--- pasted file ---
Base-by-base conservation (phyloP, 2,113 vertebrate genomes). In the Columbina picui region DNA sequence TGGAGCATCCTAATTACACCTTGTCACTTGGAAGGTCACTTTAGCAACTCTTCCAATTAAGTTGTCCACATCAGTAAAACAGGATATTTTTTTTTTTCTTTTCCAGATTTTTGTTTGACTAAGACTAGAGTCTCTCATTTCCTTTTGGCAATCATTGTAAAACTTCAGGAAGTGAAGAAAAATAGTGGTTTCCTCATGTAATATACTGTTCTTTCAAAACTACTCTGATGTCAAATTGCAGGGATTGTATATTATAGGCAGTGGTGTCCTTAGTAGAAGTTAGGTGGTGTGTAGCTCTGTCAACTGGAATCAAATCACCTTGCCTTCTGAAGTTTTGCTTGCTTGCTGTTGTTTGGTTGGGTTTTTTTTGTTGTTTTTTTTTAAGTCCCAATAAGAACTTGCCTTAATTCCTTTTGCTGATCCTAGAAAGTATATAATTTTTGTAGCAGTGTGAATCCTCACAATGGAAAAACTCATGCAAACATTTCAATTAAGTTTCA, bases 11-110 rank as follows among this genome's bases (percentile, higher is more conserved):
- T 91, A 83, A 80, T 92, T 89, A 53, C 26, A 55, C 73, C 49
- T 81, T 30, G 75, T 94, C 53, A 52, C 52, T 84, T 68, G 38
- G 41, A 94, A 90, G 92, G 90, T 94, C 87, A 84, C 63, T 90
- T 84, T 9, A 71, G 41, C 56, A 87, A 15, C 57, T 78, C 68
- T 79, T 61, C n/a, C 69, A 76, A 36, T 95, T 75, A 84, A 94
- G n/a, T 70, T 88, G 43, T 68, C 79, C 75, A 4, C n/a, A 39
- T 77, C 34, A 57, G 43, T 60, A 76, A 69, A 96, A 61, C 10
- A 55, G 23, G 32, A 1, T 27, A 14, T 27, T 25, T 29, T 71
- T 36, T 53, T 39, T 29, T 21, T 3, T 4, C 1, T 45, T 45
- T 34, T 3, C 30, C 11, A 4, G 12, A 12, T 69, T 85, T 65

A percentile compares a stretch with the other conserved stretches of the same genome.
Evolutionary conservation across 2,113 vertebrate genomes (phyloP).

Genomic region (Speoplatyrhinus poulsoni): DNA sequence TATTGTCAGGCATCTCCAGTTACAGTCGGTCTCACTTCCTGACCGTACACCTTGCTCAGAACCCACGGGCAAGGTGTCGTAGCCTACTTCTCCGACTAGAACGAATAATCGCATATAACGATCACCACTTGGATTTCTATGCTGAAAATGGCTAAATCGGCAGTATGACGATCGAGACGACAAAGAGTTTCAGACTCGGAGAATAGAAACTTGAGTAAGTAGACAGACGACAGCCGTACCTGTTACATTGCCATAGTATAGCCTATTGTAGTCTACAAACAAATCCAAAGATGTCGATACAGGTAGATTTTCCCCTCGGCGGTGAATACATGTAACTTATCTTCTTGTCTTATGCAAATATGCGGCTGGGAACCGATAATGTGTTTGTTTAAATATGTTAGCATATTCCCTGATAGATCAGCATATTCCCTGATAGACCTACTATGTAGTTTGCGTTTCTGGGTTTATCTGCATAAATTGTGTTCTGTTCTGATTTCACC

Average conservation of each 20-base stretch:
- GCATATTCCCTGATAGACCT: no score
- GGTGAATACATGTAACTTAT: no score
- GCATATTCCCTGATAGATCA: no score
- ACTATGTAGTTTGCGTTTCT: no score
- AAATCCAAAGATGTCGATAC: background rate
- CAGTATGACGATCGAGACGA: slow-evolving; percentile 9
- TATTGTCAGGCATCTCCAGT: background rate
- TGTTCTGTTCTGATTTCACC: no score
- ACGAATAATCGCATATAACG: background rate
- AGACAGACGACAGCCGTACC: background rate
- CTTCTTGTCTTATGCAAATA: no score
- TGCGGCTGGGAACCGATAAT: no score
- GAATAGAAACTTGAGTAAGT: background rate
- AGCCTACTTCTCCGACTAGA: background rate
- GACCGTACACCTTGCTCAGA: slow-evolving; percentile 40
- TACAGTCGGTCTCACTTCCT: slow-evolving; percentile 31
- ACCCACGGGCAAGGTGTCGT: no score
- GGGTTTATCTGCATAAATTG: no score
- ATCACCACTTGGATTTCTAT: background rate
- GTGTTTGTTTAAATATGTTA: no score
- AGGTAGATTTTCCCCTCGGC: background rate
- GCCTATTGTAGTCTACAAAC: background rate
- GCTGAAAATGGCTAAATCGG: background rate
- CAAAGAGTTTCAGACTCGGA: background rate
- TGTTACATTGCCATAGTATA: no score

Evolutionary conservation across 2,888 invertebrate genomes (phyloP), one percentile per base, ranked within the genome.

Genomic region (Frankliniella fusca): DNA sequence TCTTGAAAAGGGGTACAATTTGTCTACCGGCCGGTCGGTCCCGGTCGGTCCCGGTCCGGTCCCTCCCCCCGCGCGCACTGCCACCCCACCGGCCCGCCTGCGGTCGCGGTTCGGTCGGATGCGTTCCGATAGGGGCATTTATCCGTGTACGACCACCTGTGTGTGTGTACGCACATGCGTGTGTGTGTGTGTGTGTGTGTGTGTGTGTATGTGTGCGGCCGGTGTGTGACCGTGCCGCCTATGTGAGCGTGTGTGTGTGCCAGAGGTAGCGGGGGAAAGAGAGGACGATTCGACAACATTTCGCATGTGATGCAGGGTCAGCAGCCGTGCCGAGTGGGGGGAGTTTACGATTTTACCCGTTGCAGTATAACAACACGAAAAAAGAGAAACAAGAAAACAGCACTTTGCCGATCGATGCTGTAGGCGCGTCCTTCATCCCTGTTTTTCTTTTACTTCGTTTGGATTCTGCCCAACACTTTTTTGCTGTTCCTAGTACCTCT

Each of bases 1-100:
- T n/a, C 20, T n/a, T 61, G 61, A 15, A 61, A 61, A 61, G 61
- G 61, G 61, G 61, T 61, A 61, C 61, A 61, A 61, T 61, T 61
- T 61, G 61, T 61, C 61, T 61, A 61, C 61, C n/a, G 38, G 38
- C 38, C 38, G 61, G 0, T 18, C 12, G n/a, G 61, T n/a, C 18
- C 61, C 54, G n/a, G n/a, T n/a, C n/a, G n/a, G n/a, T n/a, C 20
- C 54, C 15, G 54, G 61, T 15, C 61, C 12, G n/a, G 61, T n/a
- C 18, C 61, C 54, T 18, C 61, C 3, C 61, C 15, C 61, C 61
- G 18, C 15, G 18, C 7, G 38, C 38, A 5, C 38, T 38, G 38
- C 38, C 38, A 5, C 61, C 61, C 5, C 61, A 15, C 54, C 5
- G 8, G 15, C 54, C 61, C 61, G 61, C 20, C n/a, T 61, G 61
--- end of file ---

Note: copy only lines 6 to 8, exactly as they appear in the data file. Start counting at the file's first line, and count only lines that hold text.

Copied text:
- T 79, T 61, C n/a, C 69, A 76, A 36, T 95, T 75, A 84, A 94
- G n/a, T 70, T 88, G 43, T 68, C 79, C 75, A 4, C n/a, A 39
- T 77, C 34, A 57, G 43, T 60, A 76, A 69, A 96, A 61, C 10